My dogs aching back
Like humans, our canine friends can suffer back pain. It is especially prevalent in small breeds like Dachshund and Lhasa apso, but bigger breeds like German Shepherds and Great Danes can also suffer. Additionally, dogs that are overweight are more likely to have back problems than their leaner counterparts.
Some back injuries involve nothing more than sore muscles. However, for others, disc injury or degenerative disc disease may be the problem. This can cause extreme pain, lost muscle control, nerve damage and paralysis.
Like man’s, a dog’s spine is made up of small bones called vertebrae. They run from the base of the skull to the end of the tail. Flexible discs made of cartilage provide a cushion between each vertebra. Above the discs and running through the vertebrae is the spinal cord made up of nerve fibers. A disc can weaken with age or trauma, causing a portion of the disc to be pushed out of place, putting pressure on the spinal column.
A dog that has suffered a disc injury will exhibit symptoms such as: yelping when handled, lethargy, shivering, whimpering, poor appetite, inability to urinate, clumsiness, reluctance to climb steps, walking “drunk”, unable to move, paralysis of back legs.
To tell the difference between a simple sore muscle and disc injury, check your pet’s “placing response.” While supporting him with one hand under his belly, flip one of his hind feet so that the top of his paw is touching the ground. He should quickly place the foot right side up when you let go. If he doesn’t, he could have nerve problems. Even if he passes the test, if pain lasts more than a day or two, consult your vet. Nerve problems don’t always show up right away.
Your vet will perform diagnostic tests to differentiate disc disease from other illnesses that may cause similar symptoms. A neurological assessment could include applying gentle pressure to the spine to localize the pain. He may check to see if only the back legs are affected, or also the front legs and head. A test the toes of the back legs indicates reflex responses and indicators of pain. He may also x-ray your dog’s spine, or obtain a myelogram or CT scan.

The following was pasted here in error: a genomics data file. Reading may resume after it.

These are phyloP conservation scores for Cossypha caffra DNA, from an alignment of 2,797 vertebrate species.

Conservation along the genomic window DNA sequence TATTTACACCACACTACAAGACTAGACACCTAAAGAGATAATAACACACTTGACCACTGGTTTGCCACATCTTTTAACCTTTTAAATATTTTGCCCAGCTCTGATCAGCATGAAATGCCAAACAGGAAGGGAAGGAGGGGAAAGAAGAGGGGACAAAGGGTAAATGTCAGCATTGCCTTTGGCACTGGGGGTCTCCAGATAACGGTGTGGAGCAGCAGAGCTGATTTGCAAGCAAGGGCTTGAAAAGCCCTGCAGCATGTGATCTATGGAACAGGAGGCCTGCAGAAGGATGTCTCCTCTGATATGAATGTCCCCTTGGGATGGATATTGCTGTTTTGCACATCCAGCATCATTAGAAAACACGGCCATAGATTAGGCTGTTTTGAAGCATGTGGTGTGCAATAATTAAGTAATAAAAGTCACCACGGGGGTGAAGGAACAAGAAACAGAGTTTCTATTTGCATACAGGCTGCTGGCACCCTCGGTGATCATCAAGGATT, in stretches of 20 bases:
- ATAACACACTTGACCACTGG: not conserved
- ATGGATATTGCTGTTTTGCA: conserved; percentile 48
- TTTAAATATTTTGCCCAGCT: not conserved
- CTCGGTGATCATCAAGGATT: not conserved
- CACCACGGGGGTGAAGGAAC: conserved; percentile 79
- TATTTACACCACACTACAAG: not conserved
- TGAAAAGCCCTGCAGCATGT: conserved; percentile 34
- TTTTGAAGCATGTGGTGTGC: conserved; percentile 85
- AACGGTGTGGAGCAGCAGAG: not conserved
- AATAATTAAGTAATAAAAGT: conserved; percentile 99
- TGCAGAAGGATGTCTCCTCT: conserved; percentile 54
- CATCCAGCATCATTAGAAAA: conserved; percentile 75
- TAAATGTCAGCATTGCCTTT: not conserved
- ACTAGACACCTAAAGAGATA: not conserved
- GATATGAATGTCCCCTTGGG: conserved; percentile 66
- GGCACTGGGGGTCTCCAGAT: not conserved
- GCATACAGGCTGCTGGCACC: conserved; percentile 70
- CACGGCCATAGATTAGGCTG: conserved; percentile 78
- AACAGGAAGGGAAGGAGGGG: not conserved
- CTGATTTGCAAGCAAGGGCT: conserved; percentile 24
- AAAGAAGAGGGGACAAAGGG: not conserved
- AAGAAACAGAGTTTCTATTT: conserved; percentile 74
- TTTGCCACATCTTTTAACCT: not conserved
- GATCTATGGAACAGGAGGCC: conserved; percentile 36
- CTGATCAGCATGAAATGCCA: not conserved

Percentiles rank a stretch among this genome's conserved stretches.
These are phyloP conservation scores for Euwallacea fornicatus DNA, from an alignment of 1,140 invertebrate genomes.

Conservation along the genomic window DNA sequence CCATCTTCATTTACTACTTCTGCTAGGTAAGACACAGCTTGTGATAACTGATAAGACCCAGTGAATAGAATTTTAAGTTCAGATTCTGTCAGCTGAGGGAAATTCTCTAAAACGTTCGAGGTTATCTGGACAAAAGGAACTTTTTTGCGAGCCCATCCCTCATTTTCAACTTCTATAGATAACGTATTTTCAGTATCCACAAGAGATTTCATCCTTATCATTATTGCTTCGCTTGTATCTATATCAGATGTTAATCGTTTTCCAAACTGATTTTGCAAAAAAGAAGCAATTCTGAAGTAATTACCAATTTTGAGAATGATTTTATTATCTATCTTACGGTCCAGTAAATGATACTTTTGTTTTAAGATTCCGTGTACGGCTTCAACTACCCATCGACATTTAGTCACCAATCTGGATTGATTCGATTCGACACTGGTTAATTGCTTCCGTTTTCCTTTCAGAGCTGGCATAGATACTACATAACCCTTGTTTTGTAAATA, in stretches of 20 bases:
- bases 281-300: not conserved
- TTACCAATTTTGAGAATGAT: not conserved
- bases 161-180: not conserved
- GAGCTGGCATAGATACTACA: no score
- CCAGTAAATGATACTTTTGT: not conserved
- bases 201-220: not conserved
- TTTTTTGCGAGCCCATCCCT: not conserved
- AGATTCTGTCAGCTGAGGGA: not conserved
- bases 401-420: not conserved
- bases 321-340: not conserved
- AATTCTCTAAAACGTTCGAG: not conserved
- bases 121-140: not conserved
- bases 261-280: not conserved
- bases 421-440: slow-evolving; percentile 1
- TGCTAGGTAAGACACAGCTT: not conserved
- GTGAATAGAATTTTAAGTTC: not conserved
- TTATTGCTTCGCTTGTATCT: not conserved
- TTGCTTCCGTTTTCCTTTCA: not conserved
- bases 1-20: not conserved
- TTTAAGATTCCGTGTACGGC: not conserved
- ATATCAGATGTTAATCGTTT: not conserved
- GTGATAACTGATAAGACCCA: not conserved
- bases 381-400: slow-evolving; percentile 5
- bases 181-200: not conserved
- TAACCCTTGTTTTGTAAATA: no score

Treatment will depend on the severity of the clinical findings. Dogs with milder injuries may be treated with cortisone injections, steroidal anti-inflammatory medications and rest. This helps shrink the herniated disc and swollen tissue and at the same time relieves inflammation that has occurred within the spinal cord. Pain medication may also be prescribed.
Surgical treatment may be recommended if the signs are severe and do not respond to other management trials.
Whether medical, surgical or a combination of the two treatments is used, it may be several weeks before your dog recovers fully. Crate care may be recommended for at least four weeks when undergoing treatment. Rest is essential to allow the disc material to “scar over”. Early return to activity may worsen your dog’s condition. Don’t let him run around the yard or go for long walks.
Don’t be fooled by what appears to be a fast return to normal behavior. Dogs treated with cortisone injections and steroid treatment, may be relieved of their pain, but the injury is still present and caution must be observed.
Don’t allow your dog to jump up or down from objects such as the bed or the groomer’s table.
When lifting your pet, never use the front legs. Instead, use both hands, supporting him from underneath the rib cage and the back legs.
When walking your dog, use a chest harness instead of attaching a leash directly to the collar. Any jerking motion or sudden movement of the head can cause pain and reinjury.
Use a glucosamine and chrondoitin supplement to help speed recovery and strengthen damaged cartilage.
Help your pet keep his weight down. Check by lightly running your hands over his ribcage. If you can count each rib, he’s at a good weight. If all you feel is padding, it’s time to try a sensible weight-loss plan.
90% of all disc problems can be successfully treated with conservative medical management. Don’t hesitate to get your dog to the vet if you suspect a back injury.
Copyright 2006 Sherry Massey Sherry Massey is the owner of Barker and Friends Natural Pet Treats. Our mission is to provide healthy all natural treats and food to help your dogs and cats live longer, healthier lives. Please visit us at www.naturalbarker.com for a great selection of all natural treats we make from scratch, Flint River Ranch All Natural Pet Food, pet supplies and resources.